Interesting Facts on Mission Santa Barbara
Mission Santa Barbara is a stunning walk through history amid the charming beauty of mission-style buildings. The lush landscapes of the area highlight the beauty and elegance that have been cherished characteristics of Santa Barbara, known as Queen of the Missions.
On December 4, 1786, Mission Santa Barbara became the 10th of the 21 Franciscan missions of California.
Mission Santa Barbara shares its name with its city of residence and is located in the "American Riviera," as locals call it. The Mediterranean-type area is between Los Angeles and San Luis Obispo. The mission can be found at 2201 Laguna St.
The mission hosts several spiritual retreats and self-guided walking tours and provides a Catholic Mass and special-event services.
The mission is open every day from 9 a.m. until 4:30 p.m. There is an entrance fee, with discounts for children and seniors.
There are more than 10 acres of gorgeous gardens to enjoy on the campus. A native garden includes traditional plants used by the Chumash Indian tribe. The mission also holds species of plants brought by the Spaniards, including pomegranate, olive, pepper and orange trees.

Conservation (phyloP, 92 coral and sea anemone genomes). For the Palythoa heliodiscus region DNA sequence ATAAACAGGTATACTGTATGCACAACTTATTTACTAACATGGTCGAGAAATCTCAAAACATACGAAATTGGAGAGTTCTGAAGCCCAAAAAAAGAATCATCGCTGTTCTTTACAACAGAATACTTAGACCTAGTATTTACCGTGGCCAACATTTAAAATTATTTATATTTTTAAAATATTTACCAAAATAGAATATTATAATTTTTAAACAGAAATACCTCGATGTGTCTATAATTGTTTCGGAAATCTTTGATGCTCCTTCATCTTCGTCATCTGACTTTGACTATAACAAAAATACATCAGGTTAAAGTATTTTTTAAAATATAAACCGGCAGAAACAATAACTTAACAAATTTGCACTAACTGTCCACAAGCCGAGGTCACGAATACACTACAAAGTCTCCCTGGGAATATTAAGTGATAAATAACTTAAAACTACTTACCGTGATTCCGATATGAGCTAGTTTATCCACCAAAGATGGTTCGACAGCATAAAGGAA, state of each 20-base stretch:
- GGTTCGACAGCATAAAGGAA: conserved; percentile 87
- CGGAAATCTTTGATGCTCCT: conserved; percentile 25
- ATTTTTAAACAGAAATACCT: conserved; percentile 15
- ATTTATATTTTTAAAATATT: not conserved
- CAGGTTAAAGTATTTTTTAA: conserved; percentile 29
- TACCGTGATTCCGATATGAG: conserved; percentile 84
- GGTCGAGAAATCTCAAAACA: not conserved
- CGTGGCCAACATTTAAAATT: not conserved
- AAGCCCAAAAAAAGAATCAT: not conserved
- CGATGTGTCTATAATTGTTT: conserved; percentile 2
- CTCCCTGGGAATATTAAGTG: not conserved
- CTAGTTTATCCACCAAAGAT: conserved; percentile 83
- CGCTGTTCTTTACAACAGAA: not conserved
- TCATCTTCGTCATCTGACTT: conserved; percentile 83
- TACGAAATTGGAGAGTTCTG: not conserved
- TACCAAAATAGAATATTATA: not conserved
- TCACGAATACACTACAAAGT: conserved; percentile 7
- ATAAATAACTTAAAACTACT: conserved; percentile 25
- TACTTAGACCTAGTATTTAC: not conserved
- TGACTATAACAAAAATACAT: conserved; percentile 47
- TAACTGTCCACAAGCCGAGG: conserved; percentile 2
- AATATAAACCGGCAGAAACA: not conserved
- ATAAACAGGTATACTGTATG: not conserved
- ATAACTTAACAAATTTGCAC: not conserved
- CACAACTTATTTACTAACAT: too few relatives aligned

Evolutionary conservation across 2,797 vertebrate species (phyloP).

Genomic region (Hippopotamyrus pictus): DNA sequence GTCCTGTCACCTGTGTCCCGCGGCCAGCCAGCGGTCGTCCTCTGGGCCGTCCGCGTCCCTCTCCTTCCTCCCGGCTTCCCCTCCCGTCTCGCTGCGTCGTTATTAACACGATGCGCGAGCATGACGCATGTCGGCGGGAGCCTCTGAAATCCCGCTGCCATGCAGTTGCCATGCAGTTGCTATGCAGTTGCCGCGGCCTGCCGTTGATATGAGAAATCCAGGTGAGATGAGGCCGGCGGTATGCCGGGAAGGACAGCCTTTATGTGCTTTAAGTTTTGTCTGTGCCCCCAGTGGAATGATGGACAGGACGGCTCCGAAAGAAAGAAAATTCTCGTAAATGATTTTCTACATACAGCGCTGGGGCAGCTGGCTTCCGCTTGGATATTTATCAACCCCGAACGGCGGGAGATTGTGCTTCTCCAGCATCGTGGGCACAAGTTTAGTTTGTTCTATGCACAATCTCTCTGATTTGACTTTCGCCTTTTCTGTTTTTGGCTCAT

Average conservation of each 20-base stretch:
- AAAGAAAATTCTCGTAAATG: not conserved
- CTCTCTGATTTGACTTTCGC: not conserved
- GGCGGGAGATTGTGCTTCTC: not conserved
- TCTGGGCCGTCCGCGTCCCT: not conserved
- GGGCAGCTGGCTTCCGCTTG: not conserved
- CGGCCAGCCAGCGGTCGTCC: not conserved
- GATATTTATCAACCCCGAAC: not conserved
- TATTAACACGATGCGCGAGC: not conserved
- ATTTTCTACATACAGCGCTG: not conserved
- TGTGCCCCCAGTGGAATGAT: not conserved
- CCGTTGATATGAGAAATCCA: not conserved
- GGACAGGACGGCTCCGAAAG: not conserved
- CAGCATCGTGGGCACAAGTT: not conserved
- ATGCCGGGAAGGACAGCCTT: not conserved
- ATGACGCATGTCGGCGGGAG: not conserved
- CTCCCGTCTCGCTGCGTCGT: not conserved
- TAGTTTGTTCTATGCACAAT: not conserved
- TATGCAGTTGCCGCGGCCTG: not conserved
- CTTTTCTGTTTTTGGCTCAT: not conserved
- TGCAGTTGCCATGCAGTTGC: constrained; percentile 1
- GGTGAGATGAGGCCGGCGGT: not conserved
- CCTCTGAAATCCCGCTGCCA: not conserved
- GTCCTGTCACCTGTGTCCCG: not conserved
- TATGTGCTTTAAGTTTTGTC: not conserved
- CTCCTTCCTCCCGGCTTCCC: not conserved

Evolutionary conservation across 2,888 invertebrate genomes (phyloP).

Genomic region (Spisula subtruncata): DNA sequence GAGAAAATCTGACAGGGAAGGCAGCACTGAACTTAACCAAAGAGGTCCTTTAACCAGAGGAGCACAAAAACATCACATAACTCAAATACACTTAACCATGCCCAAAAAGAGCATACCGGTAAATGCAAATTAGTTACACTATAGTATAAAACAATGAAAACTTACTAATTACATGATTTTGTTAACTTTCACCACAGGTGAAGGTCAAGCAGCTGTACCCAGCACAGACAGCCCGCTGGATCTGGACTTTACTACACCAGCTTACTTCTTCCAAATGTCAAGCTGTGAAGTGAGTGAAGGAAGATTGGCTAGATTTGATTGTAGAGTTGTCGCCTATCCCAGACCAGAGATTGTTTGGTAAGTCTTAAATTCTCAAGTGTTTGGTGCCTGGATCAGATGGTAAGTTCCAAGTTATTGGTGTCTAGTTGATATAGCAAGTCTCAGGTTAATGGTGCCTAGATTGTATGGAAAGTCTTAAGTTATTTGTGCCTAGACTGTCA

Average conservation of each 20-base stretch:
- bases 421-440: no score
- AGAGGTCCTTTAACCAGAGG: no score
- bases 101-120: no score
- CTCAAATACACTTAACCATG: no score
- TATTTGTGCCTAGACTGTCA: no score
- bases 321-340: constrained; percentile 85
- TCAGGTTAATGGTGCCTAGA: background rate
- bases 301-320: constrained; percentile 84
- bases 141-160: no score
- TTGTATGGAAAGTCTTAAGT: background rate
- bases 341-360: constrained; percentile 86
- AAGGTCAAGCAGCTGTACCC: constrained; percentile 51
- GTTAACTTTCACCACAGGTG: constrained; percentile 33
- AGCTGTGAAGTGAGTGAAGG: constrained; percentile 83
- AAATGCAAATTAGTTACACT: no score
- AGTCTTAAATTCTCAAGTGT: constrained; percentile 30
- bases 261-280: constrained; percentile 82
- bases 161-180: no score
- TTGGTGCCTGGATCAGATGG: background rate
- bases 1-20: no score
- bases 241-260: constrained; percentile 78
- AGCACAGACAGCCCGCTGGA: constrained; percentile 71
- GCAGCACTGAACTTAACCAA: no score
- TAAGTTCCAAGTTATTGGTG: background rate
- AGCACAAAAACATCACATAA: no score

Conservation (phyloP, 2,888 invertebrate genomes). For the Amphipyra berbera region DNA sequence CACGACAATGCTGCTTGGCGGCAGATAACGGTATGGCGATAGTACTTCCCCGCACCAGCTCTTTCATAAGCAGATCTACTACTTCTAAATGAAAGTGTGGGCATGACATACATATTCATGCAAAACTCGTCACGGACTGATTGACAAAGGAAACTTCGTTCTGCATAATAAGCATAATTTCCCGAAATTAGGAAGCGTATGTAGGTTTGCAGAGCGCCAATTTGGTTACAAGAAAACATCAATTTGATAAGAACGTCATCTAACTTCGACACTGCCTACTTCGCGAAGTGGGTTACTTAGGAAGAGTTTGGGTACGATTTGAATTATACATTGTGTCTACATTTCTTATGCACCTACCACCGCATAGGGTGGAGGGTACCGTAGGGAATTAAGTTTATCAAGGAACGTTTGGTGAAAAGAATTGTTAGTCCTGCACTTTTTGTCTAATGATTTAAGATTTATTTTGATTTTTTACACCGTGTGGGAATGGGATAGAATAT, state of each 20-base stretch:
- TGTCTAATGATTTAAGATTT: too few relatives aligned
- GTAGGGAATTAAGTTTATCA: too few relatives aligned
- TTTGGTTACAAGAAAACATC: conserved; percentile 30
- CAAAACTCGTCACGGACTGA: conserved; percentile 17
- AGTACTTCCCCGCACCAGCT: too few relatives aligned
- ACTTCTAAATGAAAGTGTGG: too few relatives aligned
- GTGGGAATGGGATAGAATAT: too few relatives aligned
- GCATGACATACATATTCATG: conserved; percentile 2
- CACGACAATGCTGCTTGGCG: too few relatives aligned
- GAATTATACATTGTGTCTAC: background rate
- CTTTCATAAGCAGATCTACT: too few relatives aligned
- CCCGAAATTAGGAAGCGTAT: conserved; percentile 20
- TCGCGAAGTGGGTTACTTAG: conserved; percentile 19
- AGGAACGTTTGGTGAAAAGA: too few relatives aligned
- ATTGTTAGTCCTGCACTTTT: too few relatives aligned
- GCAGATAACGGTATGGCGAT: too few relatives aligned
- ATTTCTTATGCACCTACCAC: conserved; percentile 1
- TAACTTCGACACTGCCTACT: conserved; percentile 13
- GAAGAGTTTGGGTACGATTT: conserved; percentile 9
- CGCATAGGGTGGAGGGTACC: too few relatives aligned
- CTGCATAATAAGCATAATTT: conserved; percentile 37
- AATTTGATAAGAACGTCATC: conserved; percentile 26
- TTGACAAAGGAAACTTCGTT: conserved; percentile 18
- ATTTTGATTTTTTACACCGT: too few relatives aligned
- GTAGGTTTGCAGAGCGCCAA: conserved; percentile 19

The real-life young woman who became known as Karana, the main character of the children's book "Island of the Blue Dolphins," is buried in the mission's cemetery. Although her grave is unmarked, visitors can tour the cemetery and see a plaque raised in her honor.
Vivian Nelson Melle is a freelance writer with experience working and writing in the fields of travel, mental health, education, holistic health, body image and beauty. Vivian has a Master's in Community Counseling from University of Phoenix and a Bachelor's in Special Education from Arizona State University. She worked in both fields before becoming a writer.
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